TOKYO, December 1. /TASS/. A rally demanding the return of the "northern territories," a term used in Japan to refer to the southern part of the Kuril Islands, was held in Tokyo on Sunday, NHK, or Japan’s public broadcaster, reported.
According to NHK, about 500 people, including former Japanese residents of these territories, took part in the rally. The government was represented by the minister in charge of Okinawa and Northern Territories affairs, Seiichi Eto. "We will continue to work towards mutual understanding and fully support diplomatic talks [on that matter]," he said at the rally.
The governor of Japan’s northernmost Hokkaido prefecture, who also took part in the rally, said he hoped "with all the heart" that "the northern territories will be returned [to Japan] as soon as possible." After the rally, participants marched around Tokyo’s central areas.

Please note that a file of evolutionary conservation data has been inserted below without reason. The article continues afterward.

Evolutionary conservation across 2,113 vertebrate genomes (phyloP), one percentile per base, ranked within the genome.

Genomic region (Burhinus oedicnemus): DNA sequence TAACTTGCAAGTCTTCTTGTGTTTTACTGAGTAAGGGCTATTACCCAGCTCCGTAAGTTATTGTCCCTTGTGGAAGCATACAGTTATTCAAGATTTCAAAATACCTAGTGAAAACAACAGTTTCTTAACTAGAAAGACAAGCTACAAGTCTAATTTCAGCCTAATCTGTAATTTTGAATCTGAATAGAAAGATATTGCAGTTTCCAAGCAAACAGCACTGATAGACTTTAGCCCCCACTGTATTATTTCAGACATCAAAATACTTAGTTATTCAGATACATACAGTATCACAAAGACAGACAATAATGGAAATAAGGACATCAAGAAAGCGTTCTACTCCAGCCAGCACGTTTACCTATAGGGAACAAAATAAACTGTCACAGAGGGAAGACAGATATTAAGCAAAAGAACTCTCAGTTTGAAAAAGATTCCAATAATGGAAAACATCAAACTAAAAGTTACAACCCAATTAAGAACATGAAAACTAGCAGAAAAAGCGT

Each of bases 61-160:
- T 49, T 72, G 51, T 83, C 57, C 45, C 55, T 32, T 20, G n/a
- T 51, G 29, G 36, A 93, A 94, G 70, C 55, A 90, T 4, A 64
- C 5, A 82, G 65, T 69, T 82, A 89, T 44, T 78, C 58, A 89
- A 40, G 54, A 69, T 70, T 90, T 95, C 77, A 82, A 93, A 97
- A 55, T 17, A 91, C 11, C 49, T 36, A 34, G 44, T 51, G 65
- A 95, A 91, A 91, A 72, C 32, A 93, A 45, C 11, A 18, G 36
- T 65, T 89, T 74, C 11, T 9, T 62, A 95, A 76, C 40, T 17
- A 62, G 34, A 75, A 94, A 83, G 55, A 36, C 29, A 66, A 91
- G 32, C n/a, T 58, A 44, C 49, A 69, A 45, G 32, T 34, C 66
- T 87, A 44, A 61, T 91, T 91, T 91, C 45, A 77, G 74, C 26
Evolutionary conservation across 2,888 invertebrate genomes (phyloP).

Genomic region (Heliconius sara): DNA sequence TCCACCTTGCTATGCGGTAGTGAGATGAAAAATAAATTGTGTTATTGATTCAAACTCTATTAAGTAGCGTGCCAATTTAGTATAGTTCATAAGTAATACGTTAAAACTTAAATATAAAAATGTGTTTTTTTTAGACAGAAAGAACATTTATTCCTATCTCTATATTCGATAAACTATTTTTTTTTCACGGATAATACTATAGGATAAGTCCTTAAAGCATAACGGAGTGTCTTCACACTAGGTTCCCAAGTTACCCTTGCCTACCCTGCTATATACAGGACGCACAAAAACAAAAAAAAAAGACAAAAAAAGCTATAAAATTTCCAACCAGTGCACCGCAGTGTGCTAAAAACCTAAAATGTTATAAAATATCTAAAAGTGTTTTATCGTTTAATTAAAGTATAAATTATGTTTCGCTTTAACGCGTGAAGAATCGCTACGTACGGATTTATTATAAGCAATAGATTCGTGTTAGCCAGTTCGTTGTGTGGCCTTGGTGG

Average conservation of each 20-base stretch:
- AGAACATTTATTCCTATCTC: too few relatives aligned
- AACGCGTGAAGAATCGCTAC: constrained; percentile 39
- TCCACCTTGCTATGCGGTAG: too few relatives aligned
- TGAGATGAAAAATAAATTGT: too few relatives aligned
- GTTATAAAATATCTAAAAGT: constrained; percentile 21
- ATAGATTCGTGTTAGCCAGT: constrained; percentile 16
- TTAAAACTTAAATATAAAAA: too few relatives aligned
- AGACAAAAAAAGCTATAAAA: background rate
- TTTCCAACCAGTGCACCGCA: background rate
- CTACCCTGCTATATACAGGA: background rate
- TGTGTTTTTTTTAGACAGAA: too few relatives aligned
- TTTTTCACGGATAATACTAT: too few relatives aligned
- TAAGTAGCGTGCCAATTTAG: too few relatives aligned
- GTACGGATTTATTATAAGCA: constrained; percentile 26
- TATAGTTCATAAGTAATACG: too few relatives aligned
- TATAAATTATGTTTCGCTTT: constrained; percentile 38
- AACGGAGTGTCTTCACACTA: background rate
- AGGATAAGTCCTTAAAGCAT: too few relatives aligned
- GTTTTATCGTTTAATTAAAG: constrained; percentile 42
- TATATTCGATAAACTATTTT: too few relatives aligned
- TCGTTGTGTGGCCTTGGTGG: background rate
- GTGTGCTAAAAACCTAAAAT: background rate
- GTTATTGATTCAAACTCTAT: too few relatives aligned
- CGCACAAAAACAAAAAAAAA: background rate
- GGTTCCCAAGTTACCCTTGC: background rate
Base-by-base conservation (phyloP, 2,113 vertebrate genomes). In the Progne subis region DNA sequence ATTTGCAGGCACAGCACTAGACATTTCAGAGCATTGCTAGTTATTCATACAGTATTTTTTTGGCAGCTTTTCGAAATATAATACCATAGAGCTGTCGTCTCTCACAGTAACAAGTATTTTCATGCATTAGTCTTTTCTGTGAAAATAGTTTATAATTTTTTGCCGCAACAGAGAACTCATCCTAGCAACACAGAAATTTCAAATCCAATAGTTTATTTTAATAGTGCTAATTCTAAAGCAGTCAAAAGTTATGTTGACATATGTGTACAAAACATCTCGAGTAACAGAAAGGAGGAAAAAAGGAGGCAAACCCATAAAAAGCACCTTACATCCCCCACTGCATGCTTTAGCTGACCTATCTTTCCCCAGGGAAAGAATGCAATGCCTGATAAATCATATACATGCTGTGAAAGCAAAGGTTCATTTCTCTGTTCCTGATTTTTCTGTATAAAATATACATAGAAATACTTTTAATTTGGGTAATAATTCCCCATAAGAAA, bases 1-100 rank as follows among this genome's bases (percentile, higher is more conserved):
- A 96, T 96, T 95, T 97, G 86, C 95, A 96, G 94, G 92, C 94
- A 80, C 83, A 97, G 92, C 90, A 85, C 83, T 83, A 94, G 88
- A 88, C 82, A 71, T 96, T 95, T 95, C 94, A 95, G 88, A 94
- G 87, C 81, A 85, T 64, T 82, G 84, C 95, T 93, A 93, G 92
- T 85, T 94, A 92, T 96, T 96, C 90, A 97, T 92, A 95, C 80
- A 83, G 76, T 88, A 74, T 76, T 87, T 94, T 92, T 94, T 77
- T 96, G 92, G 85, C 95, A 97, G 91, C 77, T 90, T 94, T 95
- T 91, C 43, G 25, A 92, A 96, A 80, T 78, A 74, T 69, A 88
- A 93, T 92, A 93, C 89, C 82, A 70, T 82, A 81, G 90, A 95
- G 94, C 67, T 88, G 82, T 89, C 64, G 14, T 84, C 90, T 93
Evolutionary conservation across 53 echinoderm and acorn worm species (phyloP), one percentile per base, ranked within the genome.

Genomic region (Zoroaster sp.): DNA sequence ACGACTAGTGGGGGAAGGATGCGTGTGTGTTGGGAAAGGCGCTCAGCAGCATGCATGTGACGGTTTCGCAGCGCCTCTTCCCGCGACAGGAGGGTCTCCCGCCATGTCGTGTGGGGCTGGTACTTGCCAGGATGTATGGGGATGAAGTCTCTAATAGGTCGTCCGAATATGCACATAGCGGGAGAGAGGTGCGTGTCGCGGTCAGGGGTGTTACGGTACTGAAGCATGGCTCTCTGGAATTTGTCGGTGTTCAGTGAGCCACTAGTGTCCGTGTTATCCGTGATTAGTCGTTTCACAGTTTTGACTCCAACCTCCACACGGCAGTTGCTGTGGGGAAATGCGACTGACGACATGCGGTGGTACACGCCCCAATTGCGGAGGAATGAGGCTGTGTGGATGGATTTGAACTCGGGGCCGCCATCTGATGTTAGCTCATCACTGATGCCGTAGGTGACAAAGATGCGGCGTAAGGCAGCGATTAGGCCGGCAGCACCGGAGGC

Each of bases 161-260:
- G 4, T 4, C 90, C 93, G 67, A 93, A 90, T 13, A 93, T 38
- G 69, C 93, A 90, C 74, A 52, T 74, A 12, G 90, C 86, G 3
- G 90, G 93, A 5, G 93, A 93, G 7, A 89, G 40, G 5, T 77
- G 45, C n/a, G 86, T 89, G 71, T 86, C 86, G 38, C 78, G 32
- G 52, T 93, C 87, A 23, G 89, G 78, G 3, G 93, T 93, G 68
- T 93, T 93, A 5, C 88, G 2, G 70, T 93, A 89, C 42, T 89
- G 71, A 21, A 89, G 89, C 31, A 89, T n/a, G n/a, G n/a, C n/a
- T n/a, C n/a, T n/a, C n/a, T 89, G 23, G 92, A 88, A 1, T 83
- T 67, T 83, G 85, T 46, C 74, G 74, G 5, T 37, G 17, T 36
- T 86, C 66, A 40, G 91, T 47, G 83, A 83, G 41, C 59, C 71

Russia and Japan have been negotiating a peace treaty after World War II since the mid-20th century. The main stumbling block to this is the issue of the ownership of the southern Kuril Islands. After the end of World War II, all Kuril Islands were incorporated into the Soviet Union. However, Japan challenged the ownership of Iturup, Kunashir, Shikotan islands and a number of uninhibited islands of the Lesser Kuril Ridge called the Habomai Islands in Japan.
In 1956, the Soviet Union and Japan signed a joint declaration on ceasing the state of war. The two countries resumed diplomatic and other relations, however no peace treaty has been signed until now. The Soviet Union committed to paper in the declaration its readiness to hand over Shikotan and Habomai to Japan as a gesture of good will after the peace treaty is ultimately signed. The declaration was ratified by the two countries’ parliaments on December 8, 1956.
The Japanese side however has been protesting against Russia’s activities in the southern part of the Kuril Islands while Moscow has been insisting that Russia’s sovereignty over these territories is unchallengeable as it is committed to paper in international documents.